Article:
I was wondering on what to write on next , constantly being egged on by my daughter and the flash came , why not about ‘writing’ itself. I recently took up this challenge called ‘#100sareepact’ started by two women in Bengaluru, India, which basically is to encourage the use of sarees with pride in modern Indian women. A garment that holds a special place in the lives of, and defines majority of Indian women. Sadly is getting lost in this globalized world for reasons of convenience and also western dress being seen as mark of modern woman. In this process, I started documenting the sarees and myriad memories attached to my collection spanning over three or more decades, more since many I have inherited from my grandmother, mother and fond aunts. Currently on to number 60/100, I feel I have opened a virtual Pandora’s box of memories and emotions. As I sit late at night usually to pen the few lines that define the fabric, the weave, the texture, the embellishments & then the origin or even the event where its worn I am amazed by the sheer ease with which the words flow. What has given me immense joy is that with the mere six yards, the memories that tumble out have given me an insight into people and events that has left an indelible impression on my life. It’s my way of acknowledging this and more. It’s like an offering of my ‘gratitude stone’ with each blog. Who would’ve imagined the tangible benefits of a simple blog on something so inane as a saree bringing so much value to my life and also, I believe to my extended family and friends, really my ‘circle of love’.
There have been many research studies on benefits of writing the emotions that give visible health benefits, even helping wounds heal. Writing down your deepest feelings can even help your physical health. Most women have had a bad sexual experience of molestation and or abuse as children, something as commonplace as being groped in public transport or incestuous touching can damage a child’s mind. Way back in 1986, Prof James W. Pennebaker published seminal research showing expressive writing could make people healthier. He had the idea after finding that people who had had an early traumatic sexual experience were more likely to suffer health problems later in life, including cancer and high blood pressure since these were battled up and kept secret. Prof Pennebaker’s work inspired a generation of psychologists to research the health benefits of expressive writing. Not every study replicated his result, but many did, including some with truly remarkable results: a recent New Zealand study, for example, found that when older people wrote about traumatic experiences two weeks before having a skin biopsy, their physical wounds healed nearly twice as quickly.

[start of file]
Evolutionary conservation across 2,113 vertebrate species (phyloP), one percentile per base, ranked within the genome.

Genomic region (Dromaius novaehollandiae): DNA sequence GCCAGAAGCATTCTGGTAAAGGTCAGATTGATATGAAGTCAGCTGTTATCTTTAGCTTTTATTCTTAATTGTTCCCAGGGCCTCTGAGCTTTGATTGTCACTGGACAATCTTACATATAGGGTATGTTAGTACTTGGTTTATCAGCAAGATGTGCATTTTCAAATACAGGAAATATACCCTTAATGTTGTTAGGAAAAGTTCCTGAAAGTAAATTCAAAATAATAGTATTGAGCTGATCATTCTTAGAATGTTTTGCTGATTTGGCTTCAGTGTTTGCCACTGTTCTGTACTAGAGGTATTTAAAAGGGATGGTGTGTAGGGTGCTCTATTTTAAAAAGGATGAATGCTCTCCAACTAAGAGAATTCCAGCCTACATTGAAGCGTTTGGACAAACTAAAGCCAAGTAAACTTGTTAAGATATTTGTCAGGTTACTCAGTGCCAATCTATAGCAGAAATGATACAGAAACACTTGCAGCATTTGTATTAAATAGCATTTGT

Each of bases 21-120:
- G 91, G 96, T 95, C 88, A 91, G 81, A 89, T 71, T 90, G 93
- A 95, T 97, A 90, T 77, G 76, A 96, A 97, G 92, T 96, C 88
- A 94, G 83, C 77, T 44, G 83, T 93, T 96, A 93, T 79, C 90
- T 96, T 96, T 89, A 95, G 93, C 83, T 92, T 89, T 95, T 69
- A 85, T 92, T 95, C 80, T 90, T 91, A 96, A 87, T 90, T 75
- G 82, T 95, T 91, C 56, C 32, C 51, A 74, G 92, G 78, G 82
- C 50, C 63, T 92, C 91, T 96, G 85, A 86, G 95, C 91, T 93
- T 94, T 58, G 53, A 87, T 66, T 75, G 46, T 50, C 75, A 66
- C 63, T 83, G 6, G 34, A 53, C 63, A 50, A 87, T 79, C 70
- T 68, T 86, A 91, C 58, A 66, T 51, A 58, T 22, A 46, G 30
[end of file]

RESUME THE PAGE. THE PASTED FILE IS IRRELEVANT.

Teenagers with social-emotional difficulties benefited from writing about their thoughts and feelings in blogs, researchers at the University of Haifa in Israel found. Participants were assigned to one of six groups, including one that wrote in blogs open to readers but closed to comments, another in blogs open to comments, and one group that kept private computer diaries. Though writing about their feelings helped all the groups, those who wrote in the blogs that were open to comments were helped most. This contrasts with one of Prof Pennebaker’s recommendations for expressive writing – to do it for yourself. I must add that my own writings also attracted some negative insanely jealous comments apart from scores of positive ones. But that’s’ life and despite criticism one had to pursue what brings joy, a lesson in living itself. There is a huge amount of negativity out there but happy people learn to ignore that , rise above it and move on, is what I’ve learnt and wish to share with all you lovely women out there.
In one of Prof’s experiments, college students were asked to write for 15 minutes a day about an important personal issue or superficial topics, read saree-blog! Afterwards, the students who wrote about personal issues had fewer illnesses and visits to the student health center. Its common knowledge that if you keep your emotions bottled up it’s going to make you sick, or you’re going to get an ulcer, or you’re going to have a psychological disorder. And now we have concrete evidence that this is the case.
“The idea here is getting people to come to terms with who they are, where they want to go,” said Dr. Pennebaker. “I think of expressive writing as a life course correction.” Research is on now to understand how writing & then rewording your personal story can lead to behavior modification and improve happiness and hence, health. We all have a personal narrative that shapes our view of us and the world around us. If our inner voice doesn’t get it right the first time around , we re-write, edit, modify till we are happy with the version that may change self-perceptions and identify barriers that stand in way of happiness. Writing about personal experiences can improve mood disorders, help reduce symptoms among cancer patients, improve a person’s health after a heart attack, reduce doctor visits and even boost memory.
If I get value from feeling happy in a simple saree story and not be bullied into thinking that western wear defines a modern Indian woman , so be it! Let the words flow on and with it the stresses of life….